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Minyan Mailbag - Gold & Currencies



Note: Our goal in Minyanville is to remove intimidation from the financial markets and encourage an interactive dialogue among the Minyanship. We share this next column with that very intent.

Prof. Succo,

Regarding gold's inverse correlation to the dollar and more specifically its correlation to the Euro, in the words of Jackson Brown, "Someone's gonna have to explain it to me, I'm not sure what it means."

Why has gold become so closely correlated with the euro?

The recent rise in the dollar was attributed to the anticipation the Fed raising rates and comments by the Hong Kong Monetary Authority, but we didn't hear much about the ECB's comments regarding the EU's changes to the Stability and Growth Pact. Those changes are basically that the EU is now going to adopt more U.S. style accounting policies, i.e., just excluding certain aspects of spending to bypass the rule that deficit spending not exceed 3% of GDP.
See here.

So while the EU has not been in great shape economically, they have maintained or at least have been perceived to have maintained some sort of fiscal discipline. This could be changing. I can't look at JY/Euro chart, but I am guessing the Euro has outperformed the Yen over the 1/2 years? With the Japanese reflation policy, and the ludicrous U.S. fiscal and monetary policy, the Euro has offered a better choice and thus developed this correlation with gold? I don't know, I am just speculating. However, I think it could offer some clues if gold starts rising independently from any currency - that is, up on days when the dollar is down and up on days when the dollar is up. Any comments on this gibberish?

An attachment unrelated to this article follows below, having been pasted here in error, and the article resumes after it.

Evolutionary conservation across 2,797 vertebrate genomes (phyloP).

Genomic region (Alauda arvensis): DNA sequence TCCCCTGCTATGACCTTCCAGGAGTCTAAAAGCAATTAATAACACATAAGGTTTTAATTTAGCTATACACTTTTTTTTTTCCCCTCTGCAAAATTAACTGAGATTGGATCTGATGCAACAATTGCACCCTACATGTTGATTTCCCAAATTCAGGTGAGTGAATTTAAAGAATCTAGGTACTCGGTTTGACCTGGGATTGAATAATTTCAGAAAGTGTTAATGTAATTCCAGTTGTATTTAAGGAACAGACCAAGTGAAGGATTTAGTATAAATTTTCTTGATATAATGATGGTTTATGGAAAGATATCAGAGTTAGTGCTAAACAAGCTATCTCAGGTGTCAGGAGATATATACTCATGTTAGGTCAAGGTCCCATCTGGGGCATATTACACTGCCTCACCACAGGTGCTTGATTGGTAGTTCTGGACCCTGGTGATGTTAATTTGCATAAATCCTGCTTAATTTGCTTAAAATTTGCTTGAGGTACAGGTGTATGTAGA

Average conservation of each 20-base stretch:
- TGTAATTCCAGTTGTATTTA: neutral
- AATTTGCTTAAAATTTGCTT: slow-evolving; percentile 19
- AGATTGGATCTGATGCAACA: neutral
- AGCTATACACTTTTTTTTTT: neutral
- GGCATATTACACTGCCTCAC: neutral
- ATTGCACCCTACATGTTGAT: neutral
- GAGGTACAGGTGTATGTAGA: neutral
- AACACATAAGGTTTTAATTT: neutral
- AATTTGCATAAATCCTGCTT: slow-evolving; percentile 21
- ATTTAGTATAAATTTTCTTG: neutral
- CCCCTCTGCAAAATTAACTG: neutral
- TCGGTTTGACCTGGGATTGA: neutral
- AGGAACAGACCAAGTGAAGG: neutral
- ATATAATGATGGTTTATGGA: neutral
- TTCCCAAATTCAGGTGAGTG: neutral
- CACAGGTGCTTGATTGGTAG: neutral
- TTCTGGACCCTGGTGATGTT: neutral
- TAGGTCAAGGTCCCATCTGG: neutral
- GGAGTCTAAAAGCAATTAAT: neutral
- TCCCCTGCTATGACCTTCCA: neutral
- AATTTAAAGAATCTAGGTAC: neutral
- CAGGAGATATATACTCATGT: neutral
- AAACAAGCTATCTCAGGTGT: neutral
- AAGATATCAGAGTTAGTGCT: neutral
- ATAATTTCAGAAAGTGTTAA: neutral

Minyan JK


First three points:

(1) Gold is priced in U.S. dollars.

(2) In general, it is inversely correlated with the U.S. dollar index, with a -0.907 correlation for daily changes over the past year, and a -0.955 correlation with weekly changes for the U.S. dollar index over the past 5 years. The Euro is the largest weighted currency in the U.S. dollar index with a 57.6% weighting.

(3) Of the alternative choices to the U.S. dollar, for the purpose of holding foreign exchange reserves, currently the Euro stands ahead of the other European currencies, as well as the Japanese Yen and the fixed-Chinese-Yuan, and other Asian currencies. This is a result of a largely laissez-faire approach adopted by the Europeans versus an interventionist approach adopted by the Asians. The Asians, Japan and China, have basically said, "don't come into our currency because we are fixing it against the dollar." In essence, they have decided to print as much of their own currency as the U.S. The Europeans have conducted a much more stable policy relatively and have indicated that they will only intervene if the dollar causes instability.

The Europeans are not playing the fiat game, at least not yet. Many have commented on the remarks that you refer to about the EU targeting higher debt targets (thus increasing their willingness to print currency), but this discussion has been going on for some time and right now I see no real change in their stance. The only thing that has happened is that the discussion is getting more print lately.

So gold will correlate to the dollar and as of now the dollar has really dropped predominately against the Euro. Did you know that since 2000 the Yen has dropped by 50% against the Euro?

If the Asian currencies all of a sudden begin to fall, gold will rally while the DXY, which is heavily weighted in Euro, may not move that much. You are just seeing coincidence movement.

Prof. Succo

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